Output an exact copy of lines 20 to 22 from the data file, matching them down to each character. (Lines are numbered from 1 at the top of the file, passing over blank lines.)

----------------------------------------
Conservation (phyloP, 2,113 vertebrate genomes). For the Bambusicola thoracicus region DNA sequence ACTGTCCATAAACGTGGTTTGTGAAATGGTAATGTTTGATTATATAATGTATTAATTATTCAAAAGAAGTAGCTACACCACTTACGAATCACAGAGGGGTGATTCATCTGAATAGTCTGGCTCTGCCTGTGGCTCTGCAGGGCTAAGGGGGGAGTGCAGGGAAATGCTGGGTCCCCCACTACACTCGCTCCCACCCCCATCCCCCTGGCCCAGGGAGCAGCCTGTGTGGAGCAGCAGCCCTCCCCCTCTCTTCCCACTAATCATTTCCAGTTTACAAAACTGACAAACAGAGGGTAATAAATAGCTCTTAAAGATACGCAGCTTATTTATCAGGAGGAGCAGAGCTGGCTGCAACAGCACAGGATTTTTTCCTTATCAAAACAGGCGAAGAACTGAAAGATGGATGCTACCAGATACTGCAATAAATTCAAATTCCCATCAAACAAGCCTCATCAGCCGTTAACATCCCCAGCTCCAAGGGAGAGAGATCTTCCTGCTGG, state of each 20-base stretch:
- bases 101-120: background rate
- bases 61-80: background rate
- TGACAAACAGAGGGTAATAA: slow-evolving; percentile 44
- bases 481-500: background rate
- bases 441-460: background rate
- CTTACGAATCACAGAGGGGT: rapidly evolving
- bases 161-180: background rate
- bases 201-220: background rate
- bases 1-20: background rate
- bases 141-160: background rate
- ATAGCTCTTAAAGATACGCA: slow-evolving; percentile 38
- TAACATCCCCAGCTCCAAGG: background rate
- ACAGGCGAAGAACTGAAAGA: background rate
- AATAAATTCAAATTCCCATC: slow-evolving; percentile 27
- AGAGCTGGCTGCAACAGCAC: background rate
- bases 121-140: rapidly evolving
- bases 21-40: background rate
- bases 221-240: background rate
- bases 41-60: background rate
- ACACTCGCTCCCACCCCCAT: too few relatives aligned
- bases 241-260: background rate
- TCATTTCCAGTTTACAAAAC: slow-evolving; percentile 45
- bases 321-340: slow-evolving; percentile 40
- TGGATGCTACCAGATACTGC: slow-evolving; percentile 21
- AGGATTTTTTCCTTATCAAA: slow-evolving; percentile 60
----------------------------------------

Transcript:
- bases 41-60: background rate
- ACACTCGCTCCCACCCCCAT: too few relatives aligned
- bases 241-260: background rate